United Press International
Enron‘s dramatic plunge into bankruptcy this week has stirred up visceral emotions over more than just the images of hundreds of employees at Enron‘s Houston headquarters being cashiered just in time for Christmas.
The unceremonious pratfall by one of the world’s premier energy companies has been seized by some consumer advocates in California as a rallying call for the return of a tightly regulated electricity market in the Golden State.
“Enron spearheaded a deregulation system that added expenses, but no consumer benefits,” opined Douglas Heller, a consumer advocate for the Foundation for Taxpayer and Consumer Rights. “The lesson from Enron‘s demise is that electricity deregulation is a disaster and electricity systems need oversight.”
Backers of deregulation still see a world in which healthy competition and a robust infrastructure produce bargain prices for consumers. Critics such as Heller see deregulation as a miserable flop with a growing list of sound reasons as to why it should be consigned to the rubbish heap of history.
While it is unlikely that Enron‘s troubles will reverse the trend toward restructuring and deregulation, they could give politicians another reason to proceed cautiously.
California’s unpleasant experiences with the electricity commodities market a year ago undoubtedly left a bad taste in the mouths of both consumers and lawmakers; the state’s utilities found themselves as buyers in a red-hot bull market and could do little but watch their tabs with Enron and other power sellers steadily swell.
As a result, Pacific Gas & Electric Company filed for bankruptcy while Southern California Edison teetered on the brink for several months. Consumers were forced to pay higher and higher rates while the state budget surplus was wiped out while the Department of Water Resources then took over the burden of purchasing electricity.
“When the result of an experiment is rolling blackouts, higher consumer rates, one utility bailout, one utility bankruptcy and the collapse of one of the nation’s largest corporations, then the experiment has failed,” said Heller.
Critics of deregulation say the power crisis in California was a logical result of allowing the power industry to charge whatever they could get for their electricity rather than limiting them to a cost-based price that covers the cost of generation and provides the producers with a “reasonable” profit.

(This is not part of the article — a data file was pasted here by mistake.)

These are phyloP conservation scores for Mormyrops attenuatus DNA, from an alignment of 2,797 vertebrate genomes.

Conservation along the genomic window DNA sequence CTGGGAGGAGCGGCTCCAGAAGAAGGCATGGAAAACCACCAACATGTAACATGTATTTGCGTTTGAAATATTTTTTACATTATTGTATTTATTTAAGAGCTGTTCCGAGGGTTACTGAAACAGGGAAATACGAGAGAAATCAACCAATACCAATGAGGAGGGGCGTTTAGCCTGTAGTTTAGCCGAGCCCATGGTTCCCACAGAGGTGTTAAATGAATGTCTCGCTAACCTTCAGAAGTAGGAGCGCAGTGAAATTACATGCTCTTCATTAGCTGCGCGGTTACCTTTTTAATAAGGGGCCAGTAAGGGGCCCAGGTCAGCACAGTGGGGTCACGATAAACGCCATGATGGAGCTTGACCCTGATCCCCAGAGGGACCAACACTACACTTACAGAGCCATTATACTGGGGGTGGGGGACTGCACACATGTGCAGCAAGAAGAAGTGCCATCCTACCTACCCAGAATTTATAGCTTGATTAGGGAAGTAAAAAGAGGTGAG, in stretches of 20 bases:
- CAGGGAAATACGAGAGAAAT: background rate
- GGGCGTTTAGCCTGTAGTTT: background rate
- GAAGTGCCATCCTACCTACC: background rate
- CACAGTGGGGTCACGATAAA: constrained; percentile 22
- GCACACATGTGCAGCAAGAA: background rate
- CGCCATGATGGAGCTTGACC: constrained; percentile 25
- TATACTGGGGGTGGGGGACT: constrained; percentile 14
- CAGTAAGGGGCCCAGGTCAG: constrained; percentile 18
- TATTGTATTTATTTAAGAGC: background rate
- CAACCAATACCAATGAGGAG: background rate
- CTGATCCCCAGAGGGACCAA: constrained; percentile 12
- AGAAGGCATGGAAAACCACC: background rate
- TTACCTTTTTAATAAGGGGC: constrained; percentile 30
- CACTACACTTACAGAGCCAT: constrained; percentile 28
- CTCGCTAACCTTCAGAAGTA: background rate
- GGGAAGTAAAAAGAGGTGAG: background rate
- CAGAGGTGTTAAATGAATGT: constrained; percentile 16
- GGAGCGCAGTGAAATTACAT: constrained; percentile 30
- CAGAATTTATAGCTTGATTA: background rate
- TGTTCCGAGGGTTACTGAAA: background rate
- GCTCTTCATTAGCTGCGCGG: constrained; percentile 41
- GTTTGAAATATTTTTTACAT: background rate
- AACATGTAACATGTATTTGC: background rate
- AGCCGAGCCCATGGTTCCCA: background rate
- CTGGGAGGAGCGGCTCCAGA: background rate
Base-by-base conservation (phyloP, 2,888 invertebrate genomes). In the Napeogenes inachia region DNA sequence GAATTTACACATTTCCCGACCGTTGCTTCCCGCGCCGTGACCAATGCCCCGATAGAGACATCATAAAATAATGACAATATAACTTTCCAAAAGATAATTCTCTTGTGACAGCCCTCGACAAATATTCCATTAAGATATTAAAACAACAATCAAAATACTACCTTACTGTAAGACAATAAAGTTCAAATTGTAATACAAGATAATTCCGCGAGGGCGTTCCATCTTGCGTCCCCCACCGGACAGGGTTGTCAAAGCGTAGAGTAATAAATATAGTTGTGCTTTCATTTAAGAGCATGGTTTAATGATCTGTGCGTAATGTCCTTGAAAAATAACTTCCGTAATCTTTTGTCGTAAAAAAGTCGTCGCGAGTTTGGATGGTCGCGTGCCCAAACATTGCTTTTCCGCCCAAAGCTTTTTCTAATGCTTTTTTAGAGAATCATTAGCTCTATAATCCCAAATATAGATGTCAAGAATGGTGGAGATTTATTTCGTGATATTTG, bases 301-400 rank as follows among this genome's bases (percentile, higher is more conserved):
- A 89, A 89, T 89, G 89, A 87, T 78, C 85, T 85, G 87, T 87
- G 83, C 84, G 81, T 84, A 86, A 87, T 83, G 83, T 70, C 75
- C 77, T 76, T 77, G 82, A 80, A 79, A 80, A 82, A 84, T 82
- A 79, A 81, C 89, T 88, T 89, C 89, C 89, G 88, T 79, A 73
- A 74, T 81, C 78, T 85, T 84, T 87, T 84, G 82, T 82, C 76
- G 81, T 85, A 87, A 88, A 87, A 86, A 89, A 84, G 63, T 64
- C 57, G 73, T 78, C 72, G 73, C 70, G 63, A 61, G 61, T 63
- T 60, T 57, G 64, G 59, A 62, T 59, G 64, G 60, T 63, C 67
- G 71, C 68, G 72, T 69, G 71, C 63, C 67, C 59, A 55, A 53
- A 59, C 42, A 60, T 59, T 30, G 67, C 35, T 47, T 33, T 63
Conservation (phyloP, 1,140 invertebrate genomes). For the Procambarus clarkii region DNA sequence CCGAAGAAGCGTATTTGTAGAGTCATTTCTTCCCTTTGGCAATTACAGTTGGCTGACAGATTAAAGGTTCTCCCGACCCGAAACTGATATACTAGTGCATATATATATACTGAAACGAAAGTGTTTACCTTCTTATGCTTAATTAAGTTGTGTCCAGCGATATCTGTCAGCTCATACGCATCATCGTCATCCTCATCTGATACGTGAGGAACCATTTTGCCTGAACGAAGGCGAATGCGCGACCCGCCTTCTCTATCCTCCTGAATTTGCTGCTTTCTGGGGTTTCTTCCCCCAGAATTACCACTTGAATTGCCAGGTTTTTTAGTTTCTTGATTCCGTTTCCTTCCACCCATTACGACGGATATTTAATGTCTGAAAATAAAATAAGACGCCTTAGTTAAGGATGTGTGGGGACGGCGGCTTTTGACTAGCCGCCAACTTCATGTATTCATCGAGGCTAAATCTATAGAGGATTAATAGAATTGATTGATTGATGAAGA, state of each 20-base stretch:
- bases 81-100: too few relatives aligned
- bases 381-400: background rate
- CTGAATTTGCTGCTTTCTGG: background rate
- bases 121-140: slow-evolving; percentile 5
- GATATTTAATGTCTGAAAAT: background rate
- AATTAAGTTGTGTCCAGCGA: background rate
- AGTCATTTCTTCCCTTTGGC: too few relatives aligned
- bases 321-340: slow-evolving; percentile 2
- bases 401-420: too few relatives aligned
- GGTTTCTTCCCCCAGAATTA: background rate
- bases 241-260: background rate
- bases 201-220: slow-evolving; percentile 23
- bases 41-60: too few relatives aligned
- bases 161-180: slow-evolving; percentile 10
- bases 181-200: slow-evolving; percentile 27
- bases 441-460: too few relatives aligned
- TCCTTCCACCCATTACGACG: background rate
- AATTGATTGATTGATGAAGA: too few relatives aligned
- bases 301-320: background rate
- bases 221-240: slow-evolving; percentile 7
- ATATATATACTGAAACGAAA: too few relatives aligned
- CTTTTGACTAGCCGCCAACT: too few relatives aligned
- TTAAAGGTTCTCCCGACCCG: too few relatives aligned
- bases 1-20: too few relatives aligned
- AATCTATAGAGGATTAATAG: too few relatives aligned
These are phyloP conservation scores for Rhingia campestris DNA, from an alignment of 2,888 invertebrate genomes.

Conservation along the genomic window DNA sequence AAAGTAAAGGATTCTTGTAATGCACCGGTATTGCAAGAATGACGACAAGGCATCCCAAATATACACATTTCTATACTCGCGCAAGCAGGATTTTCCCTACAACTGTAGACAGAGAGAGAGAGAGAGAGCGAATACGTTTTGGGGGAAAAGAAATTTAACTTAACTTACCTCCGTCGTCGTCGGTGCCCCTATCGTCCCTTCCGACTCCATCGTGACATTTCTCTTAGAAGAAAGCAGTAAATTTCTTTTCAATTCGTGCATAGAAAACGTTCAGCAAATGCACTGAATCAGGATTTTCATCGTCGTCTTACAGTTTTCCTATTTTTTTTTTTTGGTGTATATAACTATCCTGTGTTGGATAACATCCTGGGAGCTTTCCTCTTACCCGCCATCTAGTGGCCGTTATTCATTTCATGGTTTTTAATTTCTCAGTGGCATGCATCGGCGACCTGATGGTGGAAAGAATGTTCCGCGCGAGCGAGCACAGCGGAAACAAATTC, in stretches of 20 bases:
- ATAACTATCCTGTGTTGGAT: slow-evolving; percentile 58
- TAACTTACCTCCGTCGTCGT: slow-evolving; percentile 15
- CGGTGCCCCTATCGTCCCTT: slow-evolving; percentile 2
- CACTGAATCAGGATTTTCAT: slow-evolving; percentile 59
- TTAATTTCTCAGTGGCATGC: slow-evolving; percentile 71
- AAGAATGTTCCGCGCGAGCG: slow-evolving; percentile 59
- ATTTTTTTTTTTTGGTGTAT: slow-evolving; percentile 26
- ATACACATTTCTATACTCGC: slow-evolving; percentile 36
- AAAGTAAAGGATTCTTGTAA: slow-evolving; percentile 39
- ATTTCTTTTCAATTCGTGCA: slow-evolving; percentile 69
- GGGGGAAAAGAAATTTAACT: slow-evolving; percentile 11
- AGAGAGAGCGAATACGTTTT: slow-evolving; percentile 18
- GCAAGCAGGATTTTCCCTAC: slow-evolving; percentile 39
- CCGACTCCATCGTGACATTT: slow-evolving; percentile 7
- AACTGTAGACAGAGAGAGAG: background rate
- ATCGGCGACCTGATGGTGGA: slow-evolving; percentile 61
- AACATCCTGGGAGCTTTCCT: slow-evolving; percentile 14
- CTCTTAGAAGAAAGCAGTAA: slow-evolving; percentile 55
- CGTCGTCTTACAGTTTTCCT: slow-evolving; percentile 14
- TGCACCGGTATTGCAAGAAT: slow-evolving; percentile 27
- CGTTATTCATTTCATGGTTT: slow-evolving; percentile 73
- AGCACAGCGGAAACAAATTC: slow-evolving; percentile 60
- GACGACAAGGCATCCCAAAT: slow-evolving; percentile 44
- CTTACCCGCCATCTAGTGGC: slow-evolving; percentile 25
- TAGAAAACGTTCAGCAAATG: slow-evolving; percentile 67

While the role California played in Enron‘s troubles remained murky as of Tuesday, the Texas company’s simmering financial problems in hindsight offered a likely reason for its insistence that the Bush administration not take any steps to cap wholesale power prices and that California utilities pay their mounting bills.
Capitol Hill was abuzz Tuesday with calls for investigations into the Enron debacle, but whatever those reasons turn out to be, Heller sees the situation as reason enough for state regulators to step in and re-assume control over the electricity market.
“Enron‘s bankruptcy, after months of profiteering in California, shows that our energy system needs adult supervision,” Heller said. “The power companies that promised consumer savings from deregulation … cannot be trusted to take care of energy service.”
The trend toward deregulation of power markets at the state level had downshifted this year in the wake of the California turmoil, however it is proceeding forward and is still seen as a done deal by officials in government and industry.
“We think it is important that customers and regulators understand that the retail electricity industry, and the energy sector as a whole, is bigger than any one player,” said Clem Palevich, president of AES NewEnergy, a retail electricity provider with commercial customers in 13 states.
“I would invite anyone who, in light of recent events, believes competitive markets are dead and that deregulation cannot work, to visit states such as Massachusetts, Maine, Texas, Ohio, and several others that have successfully opened their markets to competition,” Palevich continued. “These states are proving every day that competition brings customers lower prices, and a higher quality of service without affecting reliability.”
Some lawmakers and regulators are convinced that the win-win situation Palevich and other deregulation boosters see is still possible, but first there must be a major expansion and reorganization of the high-voltage transmission systems so that more power producers will be able to get into the market and ensure competitive prices.
The Western Governors Association agreed at their winter meeting in El Paso this week to include Mexico and western Canada in their future discussions of regional energy issues. The resolution, Arizona Gov. Jane Hull said, “recognizes the reality of increasing energy links through North America.”
Governors around the nation, however, have been leery about surrendering their current powers to regulate the construction of power lines in their states in order to accommodate the huge new regional transmission organizations that the Federal Energy Regulatory Commission and many industry players see as key to an overhaul of the U.S. power industry.
So far, the deregulation bandwagon continues to roll. However, if it hits many more bumps in the road like California and Enron, a lot of its passengers may decide the ride isn’t worth the discomfort.